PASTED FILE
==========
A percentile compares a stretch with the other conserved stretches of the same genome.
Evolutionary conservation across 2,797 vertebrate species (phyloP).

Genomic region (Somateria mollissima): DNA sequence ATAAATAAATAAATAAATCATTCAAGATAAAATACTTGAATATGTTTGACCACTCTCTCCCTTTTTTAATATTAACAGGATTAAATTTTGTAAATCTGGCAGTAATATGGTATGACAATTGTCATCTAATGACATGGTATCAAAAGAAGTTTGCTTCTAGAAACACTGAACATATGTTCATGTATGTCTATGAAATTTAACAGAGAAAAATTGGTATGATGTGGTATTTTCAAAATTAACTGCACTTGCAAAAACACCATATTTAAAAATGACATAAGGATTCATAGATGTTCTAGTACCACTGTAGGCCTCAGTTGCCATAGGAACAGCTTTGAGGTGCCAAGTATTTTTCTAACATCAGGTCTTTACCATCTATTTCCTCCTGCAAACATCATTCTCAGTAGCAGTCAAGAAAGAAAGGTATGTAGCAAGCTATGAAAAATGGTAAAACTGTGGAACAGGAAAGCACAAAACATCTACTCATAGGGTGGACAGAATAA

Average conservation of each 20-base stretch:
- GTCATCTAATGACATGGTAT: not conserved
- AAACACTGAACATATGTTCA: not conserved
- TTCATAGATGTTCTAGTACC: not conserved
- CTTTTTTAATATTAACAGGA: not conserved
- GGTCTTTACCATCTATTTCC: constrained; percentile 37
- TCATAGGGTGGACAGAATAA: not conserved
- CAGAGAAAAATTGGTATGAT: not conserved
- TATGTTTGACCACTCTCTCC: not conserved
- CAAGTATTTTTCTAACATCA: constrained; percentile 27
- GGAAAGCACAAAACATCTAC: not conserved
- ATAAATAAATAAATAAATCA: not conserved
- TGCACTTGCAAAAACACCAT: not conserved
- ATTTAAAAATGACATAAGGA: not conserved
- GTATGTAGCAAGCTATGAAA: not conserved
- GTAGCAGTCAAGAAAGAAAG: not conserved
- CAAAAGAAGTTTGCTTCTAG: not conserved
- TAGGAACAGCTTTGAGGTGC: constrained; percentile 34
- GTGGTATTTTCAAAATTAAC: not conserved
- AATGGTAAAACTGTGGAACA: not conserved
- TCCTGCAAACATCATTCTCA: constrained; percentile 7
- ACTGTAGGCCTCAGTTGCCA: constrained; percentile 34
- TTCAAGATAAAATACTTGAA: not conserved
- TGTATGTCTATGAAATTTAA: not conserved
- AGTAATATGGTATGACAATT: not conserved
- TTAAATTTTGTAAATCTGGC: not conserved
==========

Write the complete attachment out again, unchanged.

A percentile compares a stretch with the other conserved stretches of the same genome.
Evolutionary conservation across 2,797 vertebrate species (phyloP).

Genomic region (Somateria mollissima): DNA sequence ATAAATAAATAAATAAATCATTCAAGATAAAATACTTGAATATGTTTGACCACTCTCTCCCTTTTTTAATATTAACAGGATTAAATTTTGTAAATCTGGCAGTAATATGGTATGACAATTGTCATCTAATGACATGGTATCAAAAGAAGTTTGCTTCTAGAAACACTGAACATATGTTCATGTATGTCTATGAAATTTAACAGAGAAAAATTGGTATGATGTGGTATTTTCAAAATTAACTGCACTTGCAAAAACACCATATTTAAAAATGACATAAGGATTCATAGATGTTCTAGTACCACTGTAGGCCTCAGTTGCCATAGGAACAGCTTTGAGGTGCCAAGTATTTTTCTAACATCAGGTCTTTACCATCTATTTCCTCCTGCAAACATCATTCTCAGTAGCAGTCAAGAAAGAAAGGTATGTAGCAAGCTATGAAAAATGGTAAAACTGTGGAACAGGAAAGCACAAAACATCTACTCATAGGGTGGACAGAATAA

Average conservation of each 20-base stretch:
- GTCATCTAATGACATGGTAT: not conserved
- AAACACTGAACATATGTTCA: not conserved
- TTCATAGATGTTCTAGTACC: not conserved
- CTTTTTTAATATTAACAGGA: not conserved
- GGTCTTTACCATCTATTTCC: constrained; percentile 37
- TCATAGGGTGGACAGAATAA: not conserved
- CAGAGAAAAATTGGTATGAT: not conserved
- TATGTTTGACCACTCTCTCC: not conserved
- CAAGTATTTTTCTAACATCA: constrained; percentile 27
- GGAAAGCACAAAACATCTAC: not conserved
- ATAAATAAATAAATAAATCA: not conserved
- TGCACTTGCAAAAACACCAT: not conserved
- ATTTAAAAATGACATAAGGA: not conserved
- GTATGTAGCAAGCTATGAAA: not conserved
- GTAGCAGTCAAGAAAGAAAG: not conserved
- CAAAAGAAGTTTGCTTCTAG: not conserved
- TAGGAACAGCTTTGAGGTGC: constrained; percentile 34
- GTGGTATTTTCAAAATTAAC: not conserved
- AATGGTAAAACTGTGGAACA: not conserved
- TCCTGCAAACATCATTCTCA: constrained; percentile 7
- ACTGTAGGCCTCAGTTGCCA: constrained; percentile 34
- TTCAAGATAAAATACTTGAA: not conserved
- TGTATGTCTATGAAATTTAA: not conserved
- AGTAATATGGTATGACAATT: not conserved
- TTAAATTTTGTAAATCTGGC: not conserved